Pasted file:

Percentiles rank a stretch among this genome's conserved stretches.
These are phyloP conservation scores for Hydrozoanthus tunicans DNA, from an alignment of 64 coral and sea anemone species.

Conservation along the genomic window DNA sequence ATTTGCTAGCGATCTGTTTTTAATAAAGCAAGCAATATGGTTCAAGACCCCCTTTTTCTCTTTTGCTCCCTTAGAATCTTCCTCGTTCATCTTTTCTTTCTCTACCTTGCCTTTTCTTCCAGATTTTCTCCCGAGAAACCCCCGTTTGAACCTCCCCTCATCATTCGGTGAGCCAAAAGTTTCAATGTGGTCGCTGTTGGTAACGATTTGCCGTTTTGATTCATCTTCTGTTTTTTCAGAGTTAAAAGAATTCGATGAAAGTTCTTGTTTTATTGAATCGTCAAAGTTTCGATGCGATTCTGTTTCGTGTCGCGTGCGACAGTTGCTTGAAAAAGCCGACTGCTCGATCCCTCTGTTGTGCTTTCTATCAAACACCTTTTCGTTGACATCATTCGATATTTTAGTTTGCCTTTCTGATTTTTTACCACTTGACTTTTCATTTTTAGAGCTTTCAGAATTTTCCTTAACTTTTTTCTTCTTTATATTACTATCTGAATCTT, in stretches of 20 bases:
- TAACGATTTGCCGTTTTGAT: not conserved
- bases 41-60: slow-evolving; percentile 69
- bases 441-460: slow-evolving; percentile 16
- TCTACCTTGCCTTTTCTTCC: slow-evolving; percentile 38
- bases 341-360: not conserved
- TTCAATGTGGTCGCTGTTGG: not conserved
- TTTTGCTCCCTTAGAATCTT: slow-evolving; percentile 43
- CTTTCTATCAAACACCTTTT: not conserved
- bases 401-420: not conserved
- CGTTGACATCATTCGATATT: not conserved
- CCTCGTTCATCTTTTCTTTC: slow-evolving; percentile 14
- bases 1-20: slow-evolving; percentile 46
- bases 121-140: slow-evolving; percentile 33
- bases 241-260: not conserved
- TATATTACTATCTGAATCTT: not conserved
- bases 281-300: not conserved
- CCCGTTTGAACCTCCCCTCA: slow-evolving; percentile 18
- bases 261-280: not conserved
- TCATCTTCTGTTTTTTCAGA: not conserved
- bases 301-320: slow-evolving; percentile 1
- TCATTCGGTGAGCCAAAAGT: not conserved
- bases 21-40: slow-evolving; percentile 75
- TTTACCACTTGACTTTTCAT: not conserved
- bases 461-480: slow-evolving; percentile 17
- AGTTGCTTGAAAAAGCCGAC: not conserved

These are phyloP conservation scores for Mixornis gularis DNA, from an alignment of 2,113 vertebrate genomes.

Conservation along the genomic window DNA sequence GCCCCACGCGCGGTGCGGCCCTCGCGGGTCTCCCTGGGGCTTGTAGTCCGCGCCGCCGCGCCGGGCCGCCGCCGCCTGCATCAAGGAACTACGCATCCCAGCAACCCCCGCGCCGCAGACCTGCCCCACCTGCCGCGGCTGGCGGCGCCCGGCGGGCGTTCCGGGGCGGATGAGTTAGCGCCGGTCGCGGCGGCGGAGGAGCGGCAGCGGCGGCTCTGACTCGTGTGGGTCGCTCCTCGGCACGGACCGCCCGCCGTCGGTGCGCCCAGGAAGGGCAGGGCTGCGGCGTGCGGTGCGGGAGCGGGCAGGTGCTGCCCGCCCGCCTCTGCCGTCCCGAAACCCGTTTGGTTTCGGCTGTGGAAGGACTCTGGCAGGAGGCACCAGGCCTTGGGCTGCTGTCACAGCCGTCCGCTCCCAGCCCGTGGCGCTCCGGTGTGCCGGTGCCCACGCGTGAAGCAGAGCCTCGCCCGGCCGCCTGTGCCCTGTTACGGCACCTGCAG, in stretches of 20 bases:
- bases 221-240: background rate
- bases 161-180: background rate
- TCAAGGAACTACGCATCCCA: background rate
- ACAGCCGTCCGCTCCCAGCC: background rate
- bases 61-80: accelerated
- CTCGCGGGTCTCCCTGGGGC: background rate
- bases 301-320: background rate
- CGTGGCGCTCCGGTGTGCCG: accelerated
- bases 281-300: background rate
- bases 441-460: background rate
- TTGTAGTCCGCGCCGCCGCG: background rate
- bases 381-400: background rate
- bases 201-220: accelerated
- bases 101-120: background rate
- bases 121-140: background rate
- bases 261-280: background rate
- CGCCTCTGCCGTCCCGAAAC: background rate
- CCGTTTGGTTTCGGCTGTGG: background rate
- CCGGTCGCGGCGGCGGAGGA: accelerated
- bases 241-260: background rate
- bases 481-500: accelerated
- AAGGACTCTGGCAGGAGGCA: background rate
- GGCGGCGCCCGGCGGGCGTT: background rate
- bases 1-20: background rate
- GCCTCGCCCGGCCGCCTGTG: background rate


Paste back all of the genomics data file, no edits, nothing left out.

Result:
Percentiles rank a stretch among this genome's conserved stretches.
These are phyloP conservation scores for Hydrozoanthus tunicans DNA, from an alignment of 64 coral and sea anemone species.

Conservation along the genomic window DNA sequence ATTTGCTAGCGATCTGTTTTTAATAAAGCAAGCAATATGGTTCAAGACCCCCTTTTTCTCTTTTGCTCCCTTAGAATCTTCCTCGTTCATCTTTTCTTTCTCTACCTTGCCTTTTCTTCCAGATTTTCTCCCGAGAAACCCCCGTTTGAACCTCCCCTCATCATTCGGTGAGCCAAAAGTTTCAATGTGGTCGCTGTTGGTAACGATTTGCCGTTTTGATTCATCTTCTGTTTTTTCAGAGTTAAAAGAATTCGATGAAAGTTCTTGTTTTATTGAATCGTCAAAGTTTCGATGCGATTCTGTTTCGTGTCGCGTGCGACAGTTGCTTGAAAAAGCCGACTGCTCGATCCCTCTGTTGTGCTTTCTATCAAACACCTTTTCGTTGACATCATTCGATATTTTAGTTTGCCTTTCTGATTTTTTACCACTTGACTTTTCATTTTTAGAGCTTTCAGAATTTTCCTTAACTTTTTTCTTCTTTATATTACTATCTGAATCTT, in stretches of 20 bases:
- TAACGATTTGCCGTTTTGAT: not conserved
- bases 41-60: slow-evolving; percentile 69
- bases 441-460: slow-evolving; percentile 16
- TCTACCTTGCCTTTTCTTCC: slow-evolving; percentile 38
- bases 341-360: not conserved
- TTCAATGTGGTCGCTGTTGG: not conserved
- TTTTGCTCCCTTAGAATCTT: slow-evolving; percentile 43
- CTTTCTATCAAACACCTTTT: not conserved
- bases 401-420: not conserved
- CGTTGACATCATTCGATATT: not conserved
- CCTCGTTCATCTTTTCTTTC: slow-evolving; percentile 14
- bases 1-20: slow-evolving; percentile 46
- bases 121-140: slow-evolving; percentile 33
- bases 241-260: not conserved
- TATATTACTATCTGAATCTT: not conserved
- bases 281-300: not conserved
- CCCGTTTGAACCTCCCCTCA: slow-evolving; percentile 18
- bases 261-280: not conserved
- TCATCTTCTGTTTTTTCAGA: not conserved
- bases 301-320: slow-evolving; percentile 1
- TCATTCGGTGAGCCAAAAGT: not conserved
- bases 21-40: slow-evolving; percentile 75
- TTTACCACTTGACTTTTCAT: not conserved
- bases 461-480: slow-evolving; percentile 17
- AGTTGCTTGAAAAAGCCGAC: not conserved

These are phyloP conservation scores for Mixornis gularis DNA, from an alignment of 2,113 vertebrate genomes.

Conservation along the genomic window DNA sequence GCCCCACGCGCGGTGCGGCCCTCGCGGGTCTCCCTGGGGCTTGTAGTCCGCGCCGCCGCGCCGGGCCGCCGCCGCCTGCATCAAGGAACTACGCATCCCAGCAACCCCCGCGCCGCAGACCTGCCCCACCTGCCGCGGCTGGCGGCGCCCGGCGGGCGTTCCGGGGCGGATGAGTTAGCGCCGGTCGCGGCGGCGGAGGAGCGGCAGCGGCGGCTCTGACTCGTGTGGGTCGCTCCTCGGCACGGACCGCCCGCCGTCGGTGCGCCCAGGAAGGGCAGGGCTGCGGCGTGCGGTGCGGGAGCGGGCAGGTGCTGCCCGCCCGCCTCTGCCGTCCCGAAACCCGTTTGGTTTCGGCTGTGGAAGGACTCTGGCAGGAGGCACCAGGCCTTGGGCTGCTGTCACAGCCGTCCGCTCCCAGCCCGTGGCGCTCCGGTGTGCCGGTGCCCACGCGTGAAGCAGAGCCTCGCCCGGCCGCCTGTGCCCTGTTACGGCACCTGCAG, in stretches of 20 bases:
- bases 221-240: background rate
- bases 161-180: background rate
- TCAAGGAACTACGCATCCCA: background rate
- ACAGCCGTCCGCTCCCAGCC: background rate
- bases 61-80: accelerated
- CTCGCGGGTCTCCCTGGGGC: background rate
- bases 301-320: background rate
- CGTGGCGCTCCGGTGTGCCG: accelerated
- bases 281-300: background rate
- bases 441-460: background rate
- TTGTAGTCCGCGCCGCCGCG: background rate
- bases 381-400: background rate
- bases 201-220: accelerated
- bases 101-120: background rate
- bases 121-140: background rate
- bases 261-280: background rate
- CGCCTCTGCCGTCCCGAAAC: background rate
- CCGTTTGGTTTCGGCTGTGG: background rate
- CCGGTCGCGGCGGCGGAGGA: accelerated
- bases 241-260: background rate
- bases 481-500: accelerated
- AAGGACTCTGGCAGGAGGCA: background rate
- GGCGGCGCCCGGCGGGCGTT: background rate
- bases 1-20: background rate
- GCCTCGCCCGGCCGCCTGTG: background rate